Monday, April 24, 2017

When the New York Times climate desk speaks, the world listens: Meet Hannah Fairfield, editor with a mission

Meet Hannah Fairfield, the new editor of the New York Times revamped Climate Desk. She started in her new position this year after a nationwide search for a chief editor of the section and she's on a roll now,backed by a strong team of veteran reporters and with bunch of new hires coming aboard in June, too, including Brad Plumer coming over from Vox, where they do capitalize the word "Earth."

Born and raised in a rural Alaskan village, Fort Yukon, population 600, mostly Gwich'in Athabascans whose ancestors have lived in Alaska for over 10,000 years,  Hannah spent the first 4 years of her life in the small village along the banks of the Yukon River and then moved with her missionary parents to the big city of Fairbanks to attend grades 1 to  12, finishing high school in 1992.

Her father was an Episcopalian missionary priest, first in Fort Yukon and then in Fairbanks, a university town where the University of Alaska-Fairbanks (UAF)  is located. In Fort Fukon, her parents lived in the Episcopalian mission church house and offered what services the church could, baptisms, weddings, burials and more. They were one of the few white families in the village and the children cherished their time there.

Think things like Fairbanks at 60 degrees below for three weeks in the winter of 1989! Think life in a subsistence village of rural Alaskans whose ancestors go back centuries! Think boat trips on the Yukon in the summer, fishing for salmon, and yes, eating salmon!

Hannah's parents went to Fort Yukon in the 1970s  to minister to the indigenous Indians there and attend to their religious and community needs.

Hannah left Alaska when she was 18 to attend college at Hobart and William Smith Colleges and graduated in1996. Then it was on to Ciolumbia University for two separate master's deegrees before landing her first job at the New York Times as a graphic designer, a position she held for 17 years until she was selected inhouse for the Climate Desk gig.

Although there was a nationwide search via a public online advertisement for a new editor of the revamped Climate Desk, with applications coming in from over 1500 candidates, the choice was always going to be an inhouse selection. And it was. Hannah interviewed for the job and she got it.

So what does Alaska mean to this very well-placed climate journalist, Hannah Fairfield? And how has her experience growing up in a Christian missionary family in rural Alaska shaped her views  on nature, God and global warming?

Although a happy and dedicated New Yorker now, and loving it, they say back in Alaska that once you live there you can never really let the place go in your heart and mind and soul -- and in your view of the way the world works. Ask any Alaskan, past or present. It's that kind of place. The Last Frontier.

I know this feeling because I lived in Alaska for 12 years in the 1970s and 1980s -- mostly in Juneau but with two long winters in Nome -- and although I left the state in 1991 to live in Asia, I still keep Alaska close in mind and worldview and my experiences there in fact led me to find a home later on the global community of a artists, writers, dreamers and climate activists.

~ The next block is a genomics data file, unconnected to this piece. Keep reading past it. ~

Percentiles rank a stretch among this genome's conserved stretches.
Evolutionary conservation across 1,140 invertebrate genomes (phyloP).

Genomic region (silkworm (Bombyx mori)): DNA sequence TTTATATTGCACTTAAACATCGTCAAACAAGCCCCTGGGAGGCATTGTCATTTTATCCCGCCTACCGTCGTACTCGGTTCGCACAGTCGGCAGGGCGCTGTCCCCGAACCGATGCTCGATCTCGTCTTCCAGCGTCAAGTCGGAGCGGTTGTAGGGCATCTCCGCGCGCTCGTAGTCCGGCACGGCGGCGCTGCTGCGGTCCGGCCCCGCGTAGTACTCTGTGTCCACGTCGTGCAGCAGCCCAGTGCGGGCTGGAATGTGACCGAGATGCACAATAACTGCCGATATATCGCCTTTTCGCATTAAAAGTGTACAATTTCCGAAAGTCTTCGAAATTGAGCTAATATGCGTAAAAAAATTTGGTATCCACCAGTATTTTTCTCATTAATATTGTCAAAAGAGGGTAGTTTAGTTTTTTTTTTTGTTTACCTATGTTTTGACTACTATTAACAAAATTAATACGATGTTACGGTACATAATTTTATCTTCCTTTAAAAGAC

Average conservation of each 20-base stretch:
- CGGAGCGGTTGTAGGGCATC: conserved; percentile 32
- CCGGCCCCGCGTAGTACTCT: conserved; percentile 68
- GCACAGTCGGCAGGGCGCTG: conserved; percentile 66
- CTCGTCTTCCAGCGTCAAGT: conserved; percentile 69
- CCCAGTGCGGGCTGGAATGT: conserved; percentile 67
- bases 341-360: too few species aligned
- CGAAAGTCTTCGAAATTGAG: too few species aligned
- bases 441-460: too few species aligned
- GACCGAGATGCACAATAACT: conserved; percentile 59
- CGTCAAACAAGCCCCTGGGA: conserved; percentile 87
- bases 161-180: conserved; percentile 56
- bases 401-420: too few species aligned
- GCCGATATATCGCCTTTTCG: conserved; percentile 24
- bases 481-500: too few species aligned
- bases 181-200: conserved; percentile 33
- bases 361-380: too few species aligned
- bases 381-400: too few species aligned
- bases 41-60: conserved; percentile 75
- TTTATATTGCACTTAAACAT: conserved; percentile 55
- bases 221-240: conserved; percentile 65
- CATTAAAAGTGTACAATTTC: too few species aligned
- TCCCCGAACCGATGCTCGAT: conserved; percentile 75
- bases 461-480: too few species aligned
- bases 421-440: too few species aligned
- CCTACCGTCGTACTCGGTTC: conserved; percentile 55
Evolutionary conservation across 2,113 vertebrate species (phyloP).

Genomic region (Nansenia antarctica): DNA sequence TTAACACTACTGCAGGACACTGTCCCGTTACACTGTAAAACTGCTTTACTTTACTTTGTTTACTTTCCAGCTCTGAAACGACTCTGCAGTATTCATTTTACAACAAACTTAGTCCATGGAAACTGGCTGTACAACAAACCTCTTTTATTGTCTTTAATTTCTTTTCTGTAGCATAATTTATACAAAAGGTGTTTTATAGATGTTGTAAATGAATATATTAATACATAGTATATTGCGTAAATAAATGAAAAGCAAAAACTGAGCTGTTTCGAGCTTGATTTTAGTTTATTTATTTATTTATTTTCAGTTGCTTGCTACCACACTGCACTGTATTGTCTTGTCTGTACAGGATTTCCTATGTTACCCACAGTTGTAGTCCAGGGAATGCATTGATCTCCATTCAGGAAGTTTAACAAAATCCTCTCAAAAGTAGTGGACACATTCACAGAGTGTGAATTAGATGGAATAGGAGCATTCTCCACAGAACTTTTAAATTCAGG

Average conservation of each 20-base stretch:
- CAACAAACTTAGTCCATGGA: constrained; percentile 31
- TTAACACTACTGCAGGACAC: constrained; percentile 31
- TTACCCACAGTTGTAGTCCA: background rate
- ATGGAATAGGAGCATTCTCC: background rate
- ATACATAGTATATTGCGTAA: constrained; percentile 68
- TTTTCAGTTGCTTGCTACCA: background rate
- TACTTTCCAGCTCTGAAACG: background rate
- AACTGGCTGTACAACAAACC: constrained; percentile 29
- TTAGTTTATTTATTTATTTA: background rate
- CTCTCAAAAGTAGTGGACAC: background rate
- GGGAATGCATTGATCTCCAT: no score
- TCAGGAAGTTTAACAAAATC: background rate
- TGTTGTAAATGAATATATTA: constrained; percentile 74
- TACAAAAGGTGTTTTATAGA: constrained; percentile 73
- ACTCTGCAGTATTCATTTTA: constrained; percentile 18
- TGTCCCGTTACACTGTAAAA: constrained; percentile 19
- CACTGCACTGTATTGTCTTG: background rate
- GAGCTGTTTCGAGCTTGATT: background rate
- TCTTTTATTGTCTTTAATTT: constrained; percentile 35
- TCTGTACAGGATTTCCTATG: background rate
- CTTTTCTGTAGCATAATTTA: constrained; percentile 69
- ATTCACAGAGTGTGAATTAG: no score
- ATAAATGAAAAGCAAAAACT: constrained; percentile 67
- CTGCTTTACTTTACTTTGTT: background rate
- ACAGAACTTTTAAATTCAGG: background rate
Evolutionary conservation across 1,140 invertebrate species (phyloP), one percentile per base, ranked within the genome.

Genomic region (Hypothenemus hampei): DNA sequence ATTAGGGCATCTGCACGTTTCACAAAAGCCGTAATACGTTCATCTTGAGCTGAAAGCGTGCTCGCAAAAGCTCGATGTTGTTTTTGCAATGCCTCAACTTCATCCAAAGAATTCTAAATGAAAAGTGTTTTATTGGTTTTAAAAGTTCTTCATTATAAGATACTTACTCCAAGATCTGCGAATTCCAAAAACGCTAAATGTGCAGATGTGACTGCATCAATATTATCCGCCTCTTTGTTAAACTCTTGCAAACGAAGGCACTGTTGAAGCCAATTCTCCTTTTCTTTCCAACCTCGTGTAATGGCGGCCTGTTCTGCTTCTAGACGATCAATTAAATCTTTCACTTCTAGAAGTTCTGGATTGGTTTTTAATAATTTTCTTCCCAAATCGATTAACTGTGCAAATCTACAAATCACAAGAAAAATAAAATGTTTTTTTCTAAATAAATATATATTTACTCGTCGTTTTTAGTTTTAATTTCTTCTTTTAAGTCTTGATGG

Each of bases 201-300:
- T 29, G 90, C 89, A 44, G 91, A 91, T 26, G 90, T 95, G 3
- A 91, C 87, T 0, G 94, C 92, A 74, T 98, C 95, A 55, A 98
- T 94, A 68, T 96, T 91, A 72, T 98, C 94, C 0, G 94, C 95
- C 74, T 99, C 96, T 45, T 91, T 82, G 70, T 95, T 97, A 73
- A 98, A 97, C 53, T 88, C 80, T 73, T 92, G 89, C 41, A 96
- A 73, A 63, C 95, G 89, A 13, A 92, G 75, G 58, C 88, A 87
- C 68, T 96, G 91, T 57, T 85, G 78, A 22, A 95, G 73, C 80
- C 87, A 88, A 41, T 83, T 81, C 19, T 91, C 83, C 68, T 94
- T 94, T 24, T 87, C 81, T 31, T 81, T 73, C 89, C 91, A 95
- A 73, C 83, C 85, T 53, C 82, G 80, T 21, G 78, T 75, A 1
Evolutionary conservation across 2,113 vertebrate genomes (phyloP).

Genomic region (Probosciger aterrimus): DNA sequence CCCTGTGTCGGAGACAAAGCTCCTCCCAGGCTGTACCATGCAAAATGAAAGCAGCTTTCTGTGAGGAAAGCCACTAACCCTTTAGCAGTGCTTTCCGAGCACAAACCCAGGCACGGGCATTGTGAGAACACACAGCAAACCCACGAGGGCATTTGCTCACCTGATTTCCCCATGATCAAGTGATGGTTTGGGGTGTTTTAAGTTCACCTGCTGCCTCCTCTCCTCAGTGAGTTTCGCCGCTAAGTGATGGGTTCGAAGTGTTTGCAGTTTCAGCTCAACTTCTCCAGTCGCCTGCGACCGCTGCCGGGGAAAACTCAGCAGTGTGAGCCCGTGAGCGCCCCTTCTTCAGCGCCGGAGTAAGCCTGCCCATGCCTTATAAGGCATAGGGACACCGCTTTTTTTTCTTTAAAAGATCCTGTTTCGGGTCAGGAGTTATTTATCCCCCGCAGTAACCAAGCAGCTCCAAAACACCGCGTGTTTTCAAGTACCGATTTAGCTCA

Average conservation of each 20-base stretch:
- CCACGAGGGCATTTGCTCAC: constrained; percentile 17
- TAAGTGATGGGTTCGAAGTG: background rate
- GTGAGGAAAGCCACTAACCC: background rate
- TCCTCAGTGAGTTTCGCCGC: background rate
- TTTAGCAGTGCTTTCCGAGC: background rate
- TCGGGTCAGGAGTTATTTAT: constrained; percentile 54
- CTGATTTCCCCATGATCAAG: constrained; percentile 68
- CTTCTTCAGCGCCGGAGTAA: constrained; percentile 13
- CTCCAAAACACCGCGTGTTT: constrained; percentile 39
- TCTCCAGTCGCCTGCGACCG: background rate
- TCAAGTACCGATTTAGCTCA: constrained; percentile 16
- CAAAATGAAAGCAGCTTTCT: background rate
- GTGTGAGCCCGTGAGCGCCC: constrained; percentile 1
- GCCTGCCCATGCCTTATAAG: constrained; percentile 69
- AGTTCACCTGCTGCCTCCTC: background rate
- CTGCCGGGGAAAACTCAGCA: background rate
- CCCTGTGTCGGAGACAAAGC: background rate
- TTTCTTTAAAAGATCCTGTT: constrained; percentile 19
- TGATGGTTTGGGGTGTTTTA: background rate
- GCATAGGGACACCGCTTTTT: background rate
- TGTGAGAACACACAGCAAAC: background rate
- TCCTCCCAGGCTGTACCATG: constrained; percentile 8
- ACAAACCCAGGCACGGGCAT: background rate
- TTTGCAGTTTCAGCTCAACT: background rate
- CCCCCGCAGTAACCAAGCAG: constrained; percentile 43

So with Hannah's  deep rural Alaska credentials, I am looking forward to a long and successful 10-year reign  at chief climate reporter for the New York Times.

PS -- Another thing I am looking forward to is the Climate Desk's new policy of capitalizing the word "Earth" in stories about climate change and global warming, since there is no reason on Earth to keep lowercasing it the newspaper does now. Things change the Times, with time, and while the newspaper once capitalized the word Internet, it now lowercases it, following the Associated Press's lead. So I am looking forward to the Climate Desk under Hannah Fairfield's direction lobbying the newspapers Style and Standards editors to start capitalizing the word Earth. For time being, the paper still writes "earth" in lowercase letters even in stories about acivists working to protect the Earth from runaway global warming, and about indigenous peoples worldwide living with the conseqences of climate change in the Arctic, in the Amazon and in Africa and Asia -- Australia, too.

It's not "earth Day" in April every year. It's "Earth Day, with a capital E. It's time for the New York Times to adjust their editorial style and start showing more respect for the Earth, our home planet.

This is how Dean Baquet punctuates the word EARTH in his memo to NYT staffers:

With Hannah’s appointment, we aim to build on what has already been dominant coverage of climate change and to establish The Times as a guide to readers on this most important issue. The subject has taken on more urgency as the earth’s temperature continues to break records and a new political leadership in Washington appears poised to make sweeping changes to policies meant to limit carbon emissions.
-- Dean, Joe and Matt”

Wouldn't it look better to readers, Dean, if you had written....?

....The subject has taken on more urgency as the Earth’s temperature continues to break records and a new political leadership in Washington appears poised to make sweeping changes to policies meant to limit carbon emissions.


After previously holding a senior graphics editor position, Hannah Fairfield will now serve as climate editor for The New York Times. In this role, she will overseeing climate change coverage, which crosses a variety of topical desks and global bureaus. Fairfield rejoined the NYT in 2012 as senior graphics editor after a stint as graphics editor for The Washington Post from 2010 to 2012. She served as graphics editor at The New York Times from 2000 through 2010. Follow The New York Times on Twitter.  

1 comment:


There's a good story here. Someone should write it.